Sheriff: Error Led to Escape From Hospital

Newspaper reports says deputy took off inmate's handcuffs, leg shackles after he asked for shower

By Lita Beck
|  Thursday, Dec 6, 2012  |  Updated 12:26 AM CDT
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The inmate who escaped a Dallas hospital wrestled away his guard's gun after the deputy took off his handcuffs and leg shackles, according to court records obtained by a newspaper.

Scott Gordon, NBC 5 News

The inmate who escaped a Dallas hospital wrestled away his guard's gun after the deputy took off his handcuffs and leg shackles, according to court records obtained by a newspaper.

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Failure to Follow Procedures Led to Inmate Escape: Sheriff

Dallas County Sheriff Lupe Valdez said Tuesday a failure to follow procedures led to an inmate's escape from Parkland Hospital.

Escapee Caught After Stealing Deputy's Gun

A capital murder suspect who stole a deputy's duty weapon and escaped from a Dallas hospital Tuesday night is back in custody.
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A failure to follow procedures led to the escape by a capital murder suspect who fled a Dallas hospital with a deputy's duty weapon, the county sheriff says.

Franklin B. Davis, 30, escaped from Parkland Hospital on Tuesday night, the Dallas County Sheriff's Office said. He was taken into custody later that night after a brief standoff.

On Wednesday, Sheriff Lupe Valdez said a failure to follow procedures, not an issue of manpower, let to Davis' escape.

"Standard procedure requires for all inmates to be escorted at all times while on medical visits to Parkland," she said. "Procedures were not totally followed; an error was made."

According to court records obtained by the Dallas Morning News, Davis asked his lone guard if he could take a shower. The guard then took off Davis' handcuffs and leg shackles.

Davis, who had been at Parkland since Saturday, then confronted the deputy with a sharp object and managed to wrestle away the deputy's gun after a two-minute struggle, the newspaper reported.

Valdez said it would not have mattered how many guards were watching Davis because policies were not followed.

The deputy was not injured but is struggling with what happened, she said.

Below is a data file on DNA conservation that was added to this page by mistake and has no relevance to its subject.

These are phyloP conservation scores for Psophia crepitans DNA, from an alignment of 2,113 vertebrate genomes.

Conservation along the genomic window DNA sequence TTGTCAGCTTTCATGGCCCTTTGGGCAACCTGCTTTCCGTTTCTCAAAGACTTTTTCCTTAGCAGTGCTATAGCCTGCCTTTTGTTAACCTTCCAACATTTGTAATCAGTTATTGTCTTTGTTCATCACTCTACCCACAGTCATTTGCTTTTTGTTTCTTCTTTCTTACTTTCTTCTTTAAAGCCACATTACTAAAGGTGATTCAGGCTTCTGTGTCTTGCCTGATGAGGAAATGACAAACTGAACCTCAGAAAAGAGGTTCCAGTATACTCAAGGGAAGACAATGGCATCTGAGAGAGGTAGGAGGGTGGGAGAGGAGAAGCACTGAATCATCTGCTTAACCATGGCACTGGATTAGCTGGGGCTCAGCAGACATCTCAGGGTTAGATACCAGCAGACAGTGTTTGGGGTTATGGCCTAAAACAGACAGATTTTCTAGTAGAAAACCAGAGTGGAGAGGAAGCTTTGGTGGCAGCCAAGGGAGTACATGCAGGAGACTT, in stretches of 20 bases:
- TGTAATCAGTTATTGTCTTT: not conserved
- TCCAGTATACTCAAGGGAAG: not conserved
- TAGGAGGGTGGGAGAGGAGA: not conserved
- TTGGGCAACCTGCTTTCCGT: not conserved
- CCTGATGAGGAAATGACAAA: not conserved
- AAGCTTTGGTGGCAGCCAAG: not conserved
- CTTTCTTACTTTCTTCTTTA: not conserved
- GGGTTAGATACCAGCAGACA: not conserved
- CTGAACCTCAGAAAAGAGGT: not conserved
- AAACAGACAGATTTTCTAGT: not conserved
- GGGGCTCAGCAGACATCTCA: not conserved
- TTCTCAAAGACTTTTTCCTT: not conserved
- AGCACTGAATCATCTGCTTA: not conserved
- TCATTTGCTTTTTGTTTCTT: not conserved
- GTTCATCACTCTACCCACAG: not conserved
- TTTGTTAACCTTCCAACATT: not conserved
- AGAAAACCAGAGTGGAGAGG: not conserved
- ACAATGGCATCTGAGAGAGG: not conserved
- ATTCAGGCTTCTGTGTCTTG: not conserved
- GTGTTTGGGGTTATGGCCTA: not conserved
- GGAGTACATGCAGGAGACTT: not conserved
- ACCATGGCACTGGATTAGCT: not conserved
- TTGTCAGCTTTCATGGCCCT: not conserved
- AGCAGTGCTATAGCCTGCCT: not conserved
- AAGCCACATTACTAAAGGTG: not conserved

Valdez said the heart of the problem is that prisoners must be taken to Parkland for treatment. There are about 4,200 transports between Lew Sterrett Justice Center and Parkland Hospital per year, she said.

She said a $40 million medical facility being built inside the jail should eliminate future incidents.

"It is incidents like this that confirm our need for a facility within the department," she said. "As you all know, we are working on that, and we are building a facility right here in the department so that we don't have to do the 20 to 25 visits back and forth per day."

Valdez said the incident is under investigation. The deputy is still at work.

Davis apprehended after brief standoff

Dallas police and Dallas County deputies searched the neighborhoods near the hospital for Davis and located him near Harry Hines Boulevard and Reagan Street.

Davis then barricaded himself inside a van in the parking lot of the old Telemundo building. Davis surrendered to police at about 10:45 p.m. after a standoff of a little longer than one hour.

No one was injured, and no shots were fired.

The standoff ended so quickly because police realized that Davis was not armed ,the sheriff's office said.

Authorities had recovered the gun, so officers went in to arrest him. Davis dropped the gun he took from the deputy at the hospital somewhere along Wycliff Avenue while fleeing.

Davis charged in slaying of 16-year-old high school student

He is charged in the September slaying of a 16-year-old Carrollton girl that he was accused of sexually assaulting.

Police said they believe Shania Gray was killed to prevent her from testifying against Davis, who was charged with four counts of sexual assault.

Carrollton police have said that Davis confessed to killing Gray.

According to an affidavit, Davis picked Gray up from school and drove her a trail head near Valley View Lane and Interstate 635, where he killed her. He told investigators that he posed as someone else and won the girl's trust with a fake social media profile and a prepaid phone.

NBC 5's Stefan Gorman, Ray Villeda and Scott Gordon contributed to this report.

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